S. Korea’s Health Minister appeals to medical professors not to resign

March 15, 2024
South Korean Health Minister Cho Kyoo-hong on Friday appealed to the medical professors not to resign,

Seoul, March 15 (IANS) South Korean Health Minister Cho Kyoo-hong on Friday appealed to the medical professors not to resign, amid the ongoing rift between the trainee doctors and the government over enrollment at medical schools.

Kyoo-hong said that the resignation of medical professors in support of the prolonged walkout by junior doctors may significantly affect services at major hospitals in the country, Yonhap reported.

More than 90 per cent of the country’s 13,000 trainee doctors have walked off the job for nearly four weeks in the form of mass resignations to protest the government’s decision to increase enrollment at medical schools by 2,000 spots, the report said.

“The public will find it difficult to understand medical professors participating in collective action by abandoning patients when they should focus on persuading trainee doctors and students to return to hospitals and schools,” Kyoo-hong told a government response meeting.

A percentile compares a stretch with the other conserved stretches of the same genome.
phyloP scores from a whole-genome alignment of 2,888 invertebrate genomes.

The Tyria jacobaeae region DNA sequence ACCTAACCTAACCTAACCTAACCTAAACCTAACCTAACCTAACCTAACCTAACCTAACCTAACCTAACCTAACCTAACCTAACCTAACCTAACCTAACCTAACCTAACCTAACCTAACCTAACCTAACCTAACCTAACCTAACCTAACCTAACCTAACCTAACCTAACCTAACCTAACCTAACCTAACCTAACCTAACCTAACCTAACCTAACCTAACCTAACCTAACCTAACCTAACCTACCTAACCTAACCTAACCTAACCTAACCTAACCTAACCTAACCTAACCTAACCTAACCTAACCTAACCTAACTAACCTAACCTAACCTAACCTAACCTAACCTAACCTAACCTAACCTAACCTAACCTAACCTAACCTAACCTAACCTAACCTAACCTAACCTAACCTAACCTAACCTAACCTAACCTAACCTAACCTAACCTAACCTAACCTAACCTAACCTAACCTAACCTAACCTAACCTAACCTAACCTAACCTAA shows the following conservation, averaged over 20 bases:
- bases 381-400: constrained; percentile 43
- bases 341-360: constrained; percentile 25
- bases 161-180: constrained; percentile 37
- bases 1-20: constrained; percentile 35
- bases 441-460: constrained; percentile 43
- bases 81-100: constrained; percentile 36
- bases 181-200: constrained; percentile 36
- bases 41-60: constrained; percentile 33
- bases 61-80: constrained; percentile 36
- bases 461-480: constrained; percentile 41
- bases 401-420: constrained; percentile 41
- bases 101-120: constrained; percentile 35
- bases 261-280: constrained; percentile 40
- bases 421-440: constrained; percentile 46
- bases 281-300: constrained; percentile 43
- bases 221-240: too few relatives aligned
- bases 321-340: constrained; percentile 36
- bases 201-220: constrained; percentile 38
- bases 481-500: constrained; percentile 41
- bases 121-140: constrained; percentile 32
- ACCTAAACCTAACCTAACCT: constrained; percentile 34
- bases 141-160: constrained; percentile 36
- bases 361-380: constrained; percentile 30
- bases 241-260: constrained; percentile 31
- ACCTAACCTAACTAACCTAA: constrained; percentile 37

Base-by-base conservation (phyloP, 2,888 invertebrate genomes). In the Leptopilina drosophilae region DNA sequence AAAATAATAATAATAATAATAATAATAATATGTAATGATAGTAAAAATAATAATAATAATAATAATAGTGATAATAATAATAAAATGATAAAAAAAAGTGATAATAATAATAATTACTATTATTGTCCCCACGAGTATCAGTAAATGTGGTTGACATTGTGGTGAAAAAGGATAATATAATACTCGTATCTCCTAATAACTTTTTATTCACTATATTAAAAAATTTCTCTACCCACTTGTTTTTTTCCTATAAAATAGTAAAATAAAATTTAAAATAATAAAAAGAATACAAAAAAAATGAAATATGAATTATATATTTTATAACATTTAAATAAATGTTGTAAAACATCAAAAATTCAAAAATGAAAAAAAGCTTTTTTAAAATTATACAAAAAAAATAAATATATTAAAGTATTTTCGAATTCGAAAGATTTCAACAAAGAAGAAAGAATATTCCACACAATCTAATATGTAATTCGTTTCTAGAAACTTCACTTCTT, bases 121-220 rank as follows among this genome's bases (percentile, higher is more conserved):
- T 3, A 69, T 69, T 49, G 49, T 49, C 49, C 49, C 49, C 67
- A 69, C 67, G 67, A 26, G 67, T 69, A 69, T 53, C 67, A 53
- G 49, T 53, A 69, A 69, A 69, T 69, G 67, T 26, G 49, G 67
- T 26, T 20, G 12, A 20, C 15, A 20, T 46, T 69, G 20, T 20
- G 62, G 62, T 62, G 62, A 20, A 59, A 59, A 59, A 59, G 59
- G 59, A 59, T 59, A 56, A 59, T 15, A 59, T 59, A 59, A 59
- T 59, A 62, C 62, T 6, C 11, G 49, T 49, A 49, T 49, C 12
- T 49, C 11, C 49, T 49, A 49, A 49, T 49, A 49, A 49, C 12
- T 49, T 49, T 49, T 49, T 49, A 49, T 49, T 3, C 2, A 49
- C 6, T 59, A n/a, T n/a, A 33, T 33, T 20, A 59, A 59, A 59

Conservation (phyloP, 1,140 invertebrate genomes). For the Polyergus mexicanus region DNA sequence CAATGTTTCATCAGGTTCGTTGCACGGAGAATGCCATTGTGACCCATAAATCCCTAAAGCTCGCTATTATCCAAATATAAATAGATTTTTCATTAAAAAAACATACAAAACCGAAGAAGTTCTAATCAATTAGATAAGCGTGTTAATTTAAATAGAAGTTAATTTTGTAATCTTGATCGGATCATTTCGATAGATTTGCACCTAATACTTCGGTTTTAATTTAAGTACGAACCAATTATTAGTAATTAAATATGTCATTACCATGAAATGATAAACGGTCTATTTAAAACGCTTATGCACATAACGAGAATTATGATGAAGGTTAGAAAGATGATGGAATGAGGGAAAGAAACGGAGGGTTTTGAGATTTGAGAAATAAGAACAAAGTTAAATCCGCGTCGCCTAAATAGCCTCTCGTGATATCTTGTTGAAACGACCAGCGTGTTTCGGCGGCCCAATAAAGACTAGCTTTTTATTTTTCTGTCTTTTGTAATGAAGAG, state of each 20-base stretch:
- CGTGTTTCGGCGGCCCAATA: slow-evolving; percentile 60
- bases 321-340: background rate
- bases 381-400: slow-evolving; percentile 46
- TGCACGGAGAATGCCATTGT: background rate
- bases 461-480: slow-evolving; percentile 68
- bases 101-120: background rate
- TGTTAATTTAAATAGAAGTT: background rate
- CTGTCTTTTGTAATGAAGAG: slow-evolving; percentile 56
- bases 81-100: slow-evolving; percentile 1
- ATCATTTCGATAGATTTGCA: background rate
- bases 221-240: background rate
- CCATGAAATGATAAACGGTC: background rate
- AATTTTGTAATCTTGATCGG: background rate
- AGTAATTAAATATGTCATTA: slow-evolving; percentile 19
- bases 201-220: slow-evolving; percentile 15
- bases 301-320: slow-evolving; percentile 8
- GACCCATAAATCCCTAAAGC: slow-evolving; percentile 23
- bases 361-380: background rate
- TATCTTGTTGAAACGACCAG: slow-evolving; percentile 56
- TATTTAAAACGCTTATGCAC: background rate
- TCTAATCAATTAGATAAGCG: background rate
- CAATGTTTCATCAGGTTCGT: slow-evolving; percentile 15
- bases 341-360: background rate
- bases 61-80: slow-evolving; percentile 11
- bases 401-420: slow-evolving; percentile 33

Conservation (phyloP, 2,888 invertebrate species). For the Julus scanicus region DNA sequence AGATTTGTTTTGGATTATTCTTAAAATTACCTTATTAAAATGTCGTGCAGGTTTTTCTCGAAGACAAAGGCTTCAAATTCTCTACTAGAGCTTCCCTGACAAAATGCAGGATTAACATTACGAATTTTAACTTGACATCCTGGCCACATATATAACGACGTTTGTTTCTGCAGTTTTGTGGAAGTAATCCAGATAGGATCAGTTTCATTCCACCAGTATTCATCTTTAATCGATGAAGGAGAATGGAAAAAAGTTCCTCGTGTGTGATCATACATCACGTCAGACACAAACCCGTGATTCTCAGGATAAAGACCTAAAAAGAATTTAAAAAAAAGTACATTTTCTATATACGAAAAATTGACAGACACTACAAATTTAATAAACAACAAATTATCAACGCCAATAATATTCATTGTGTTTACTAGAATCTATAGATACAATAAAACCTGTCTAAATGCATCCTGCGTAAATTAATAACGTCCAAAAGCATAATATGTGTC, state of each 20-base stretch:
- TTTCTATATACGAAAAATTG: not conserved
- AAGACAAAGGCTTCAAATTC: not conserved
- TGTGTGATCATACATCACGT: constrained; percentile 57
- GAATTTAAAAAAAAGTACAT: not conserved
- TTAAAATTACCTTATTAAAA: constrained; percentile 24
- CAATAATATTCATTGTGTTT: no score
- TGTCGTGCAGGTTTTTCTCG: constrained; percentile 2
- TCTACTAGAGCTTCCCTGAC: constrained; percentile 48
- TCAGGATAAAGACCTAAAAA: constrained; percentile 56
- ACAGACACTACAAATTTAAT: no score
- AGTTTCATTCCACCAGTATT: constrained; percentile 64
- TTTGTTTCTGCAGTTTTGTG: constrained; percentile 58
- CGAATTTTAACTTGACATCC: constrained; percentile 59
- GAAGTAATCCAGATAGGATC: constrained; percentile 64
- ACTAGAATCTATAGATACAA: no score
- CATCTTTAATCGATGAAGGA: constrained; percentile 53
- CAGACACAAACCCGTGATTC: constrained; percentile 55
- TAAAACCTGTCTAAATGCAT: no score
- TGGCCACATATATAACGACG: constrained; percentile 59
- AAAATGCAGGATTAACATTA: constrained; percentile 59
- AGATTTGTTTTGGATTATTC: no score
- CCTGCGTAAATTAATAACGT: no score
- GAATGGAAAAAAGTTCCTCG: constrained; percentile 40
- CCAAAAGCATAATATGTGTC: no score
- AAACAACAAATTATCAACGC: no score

“If professors are concerned about junior doctors and students, please persuade them to return to the place of education,” the minister said.

Kyoo-hong said health authorities will have top-tier medical emergency centres to prioritise patients in critical condition.

“We will ensure timely treatment for patients in critical condition at large-scale medical facilities,” he said, addressing concerns over cancellations and delays in surgeries and emergency treatment at local hospitals amid the prolonged walkout.

Last week, Yonhap reported that the South Korean government is expected to send notice to suspend the medical licenses of about 13,000 trainee doctors. The notice of suspension will be the first disciplinary action against striking doctors.

Deputy Health Minister Jun Byung-wang said defiant junior doctors can not seek another job as the government’s return-to-work order for them remains in effect. He noted that some trainee doctors who left their worksites and found another job would face punishment.

While the government has been pushing to sharply raise the number of medical students, doctors noted that the quota hikes will undermine the quality of medical education and result in higher medical costs for patients, the report said.



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